Swadlincote. Celestron C6r
A chilly morning with some surprises. First was a very bright fireball just before 2.25am falling from the area of Bootes in the east . It left a long bright orange trail, one of the best I’ve seen. Quite amazing to see the sudden white flare out of nowhere.
A tour around the Messier’s , including the Virgo, Coma Berenice’s , Leo and Canes Venatici galaxies. Sky was slightly Milky with contrast suffering , but it did improve very much later on ,enough to catch the lovely open cluster NGC 2281, really stunning for brightness and colour. Managed to split “Tegmine” at x216, always a favourite.
Canes Venatici the long “Whale” , NGC 4631, the resolvable NGC 4449, M63 (“Sunflower “) and a bright M3. I put on an aperture mask to catch the dark orange of “La Superba” ( Y CnV), what a sight ! Coma Berenices , M53 and the “Blackeye galaxy” M64.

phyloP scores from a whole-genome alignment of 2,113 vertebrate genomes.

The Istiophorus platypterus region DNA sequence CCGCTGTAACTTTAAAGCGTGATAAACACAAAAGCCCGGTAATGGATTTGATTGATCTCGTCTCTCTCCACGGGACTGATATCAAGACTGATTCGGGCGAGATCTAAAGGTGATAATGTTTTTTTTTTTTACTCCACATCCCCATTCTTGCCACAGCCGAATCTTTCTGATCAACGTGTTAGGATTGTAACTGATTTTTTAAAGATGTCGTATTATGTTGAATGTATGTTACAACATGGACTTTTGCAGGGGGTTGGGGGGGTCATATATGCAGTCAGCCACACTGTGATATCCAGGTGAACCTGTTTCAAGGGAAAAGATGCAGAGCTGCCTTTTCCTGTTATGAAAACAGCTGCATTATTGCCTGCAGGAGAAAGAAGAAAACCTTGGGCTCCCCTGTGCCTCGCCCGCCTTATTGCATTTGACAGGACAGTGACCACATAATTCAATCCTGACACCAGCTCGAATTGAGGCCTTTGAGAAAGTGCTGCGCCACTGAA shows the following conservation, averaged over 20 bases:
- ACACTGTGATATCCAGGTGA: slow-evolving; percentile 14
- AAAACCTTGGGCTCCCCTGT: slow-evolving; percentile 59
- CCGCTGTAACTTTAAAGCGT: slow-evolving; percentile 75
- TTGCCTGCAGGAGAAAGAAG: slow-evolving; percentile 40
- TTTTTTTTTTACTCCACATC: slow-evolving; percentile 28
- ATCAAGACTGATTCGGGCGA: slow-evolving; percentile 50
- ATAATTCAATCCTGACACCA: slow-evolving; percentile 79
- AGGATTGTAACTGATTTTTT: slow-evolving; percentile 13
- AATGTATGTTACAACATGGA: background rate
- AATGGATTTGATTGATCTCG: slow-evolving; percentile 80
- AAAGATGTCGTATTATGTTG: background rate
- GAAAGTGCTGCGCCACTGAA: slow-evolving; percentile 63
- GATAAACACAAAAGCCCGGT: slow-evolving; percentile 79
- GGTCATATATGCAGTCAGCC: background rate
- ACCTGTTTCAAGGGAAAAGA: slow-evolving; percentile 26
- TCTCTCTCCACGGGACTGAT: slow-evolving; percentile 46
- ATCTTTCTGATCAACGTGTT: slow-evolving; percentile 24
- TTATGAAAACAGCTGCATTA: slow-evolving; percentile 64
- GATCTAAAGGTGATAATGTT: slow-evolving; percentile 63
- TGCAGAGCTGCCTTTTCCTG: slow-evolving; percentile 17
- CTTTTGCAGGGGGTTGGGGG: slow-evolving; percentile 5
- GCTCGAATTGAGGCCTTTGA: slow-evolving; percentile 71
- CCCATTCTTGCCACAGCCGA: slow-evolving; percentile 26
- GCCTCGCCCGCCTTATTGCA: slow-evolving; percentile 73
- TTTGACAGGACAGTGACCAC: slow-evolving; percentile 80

A real surprise was finding Porrima in ( Gamma Virginis) so very wide open at x150, a very bright and beautiful pair, quite unachievable when it closed down to as little as .4″. Now appears just below 3″. Much easier than even last year at lower magnifications . I did manage previously with an 8″ Newt at x200, but this is something else , a beautiful bright open binary , at least 2.7″. A star which was not considered as an observable binary .Really worth finding as you dip into the bowl of galaxies.
I caught the shape of M104 ( “Sombrero galaxy”) in the same view as the quadruple group of Σ 1664. It looks like a little cluster , called “little Sagitta”, does resemble the constellation. Another good view is the red star 35 Virginis . Again a bit of aperture reduction brought out the best colour. A tour of Bootes showed some of the very best binaries including Izar and the wonderful triple Alkalurops.
Finished with a wobbly Jupiter, nice big disc at x150 and a small Mars, both over the heat of town.
I haven’t done much research on the above , but plenty to look up and find out. The fireball was thrilling , but finding an open Porrima topped that under clear skies,